BI: There is the Jeet Kune Do style of fighting heavily influenced by Bruce Lee; Jeet Kune Do is not fixed or patterned, it is essentially a philosophy/fighting style with guiding thoughts that serve as a guide for movement and action. Can that be a way of analyzing your style?
TK: In way, it is like that since I incorporate different styles that work for me. I could easily change my style depends on my opponent.
BI: Your personality stands out when you fight; I believe it transcends and many observers watching gauge a sense of who you are. It’s artistic; I believe it’s a good trait because it connects the observer to the athlete. Can you sense the personality or the mentality of an opponent when you’re in the ring with them?
TK: Everything is unpredictable once you are inside the ring. When the first punch is thrown, your body will be in auto mode. You will remember everything what you have trained for. It is more of feeling myself and giving me confidence.
BI: We’ve discussed your ability to change range. I believe your versatility; the ability to change range makes you an unpredictable fighter. Can you elaborate on other elements in which makes you unpredictable? Is it your speed, different angles, or another facet of your style you possess?
TK: It depends with my opponent. If my opponent likes to move a lot then I have to employ a strategy for that. I won’t elaborate the details, but I guess you know what I mean.
BI: Is there a facet you want to add to improve as a fighter?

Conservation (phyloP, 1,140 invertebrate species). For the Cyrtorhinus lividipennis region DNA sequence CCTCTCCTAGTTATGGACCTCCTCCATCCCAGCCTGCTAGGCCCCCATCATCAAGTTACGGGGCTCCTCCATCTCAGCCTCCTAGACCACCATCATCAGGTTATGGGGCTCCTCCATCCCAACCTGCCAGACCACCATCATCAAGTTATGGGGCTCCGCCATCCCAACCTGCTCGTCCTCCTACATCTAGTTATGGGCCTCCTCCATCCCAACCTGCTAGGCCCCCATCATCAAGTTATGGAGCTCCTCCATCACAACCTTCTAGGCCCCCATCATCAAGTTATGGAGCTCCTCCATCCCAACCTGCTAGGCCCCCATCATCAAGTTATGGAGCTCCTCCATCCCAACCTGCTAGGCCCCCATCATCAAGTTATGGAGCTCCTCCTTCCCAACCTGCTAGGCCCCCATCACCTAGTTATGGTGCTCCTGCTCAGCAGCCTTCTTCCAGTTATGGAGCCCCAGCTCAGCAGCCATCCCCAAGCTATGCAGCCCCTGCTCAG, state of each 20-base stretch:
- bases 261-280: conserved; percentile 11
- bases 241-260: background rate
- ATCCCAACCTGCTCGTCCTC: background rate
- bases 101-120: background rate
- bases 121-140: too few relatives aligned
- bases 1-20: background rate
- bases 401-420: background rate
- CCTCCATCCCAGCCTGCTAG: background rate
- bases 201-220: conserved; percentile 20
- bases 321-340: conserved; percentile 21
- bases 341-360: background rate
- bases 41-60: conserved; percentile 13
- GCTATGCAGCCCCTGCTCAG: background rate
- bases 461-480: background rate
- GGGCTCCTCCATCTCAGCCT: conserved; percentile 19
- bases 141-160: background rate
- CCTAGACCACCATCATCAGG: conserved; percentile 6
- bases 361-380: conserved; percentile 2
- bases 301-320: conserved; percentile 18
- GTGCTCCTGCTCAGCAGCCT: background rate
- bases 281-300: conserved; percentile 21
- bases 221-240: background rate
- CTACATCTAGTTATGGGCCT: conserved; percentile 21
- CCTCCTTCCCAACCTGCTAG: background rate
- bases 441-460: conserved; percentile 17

TK: In all of my fights, it is a learning experience. I would know afterwards what I need to improve on and what skills I need to maintain. This will make me a better fighter.
BI: Do you believe you have any weaknesses?
TK: Everyone has their own weaknesses, for me, I believe it is my speed. I need to train more for that in order to be faster.
BI: Do you have an all-time dream match-up you would have liked to participate in?
TK: There is none in particular. I would love to fight whoever is the best. I want to test myself on how much I can achieve… but if I have my way, I believe a fight with Manny Pacquiao would be a dream match.
BI: Is there anyone specifically right now you want to fight?
TK: Whoever is holding the belt right now is the one I want to fight. I want to get that belt again. It’s mine.
Thanks again Tomoki Kameda!
*Kameda is currently ranked in the top ten for both the WBC and WBA sanctioning bodies and is seeking another world title in the near future.
Boxing Insider Interview with Tomoki Kameda
Boxing Insider Interview with Tomoki Kameda
By: Kirk Jackson
Questions for former WBO Bantamweight Champion Tomoki Kameda 31-2 (19 KO’s):
“Kameda-ke Saishū Heiki”
BI: Thanks again for your time Mr. Kameda; I hope everything is well with you.
BI: You come from a fighting family; your father is an amazing trainer and your older brothers are world renowned champions. Do you consider yourself the best fighter in your family? If not as of yet, what will it take to be recognized as the best fighter in your family?
TK: I believe that all of us, the 3 brothers are the best. We have achieved several records. The oldest, Koki, was able to get 3 different divisions championship. The first one in Japan to achieve it. Daiki was 2 different divisions champion and then me. I was able to get one championship belt and the first one in Japan to get the Bantam weight championship belt. With that records, we were able to get a Guinness Book of World Records recognition as the most siblings to win world boxing titles. To be the best fighter in the family…our father has that honor. He trained all 3 of us.
BI: Is being the best fighter in your family important to you? Is there a sibling rivalry between you three? Does that provide you with extra incentive to train harder and seek bigger challenges?
TK: As I have mentioned all 3 of us are the best and yes, it is important. It is natural to have sibling rivalries as any siblings would have. In our case, growing up with my brothers has helped me a lot in training. I have learned a lot from them. The moves, their advice and all other stuff. I maybe the youngest, but my older brothers helped me a lot in order to achieve what they have achieved.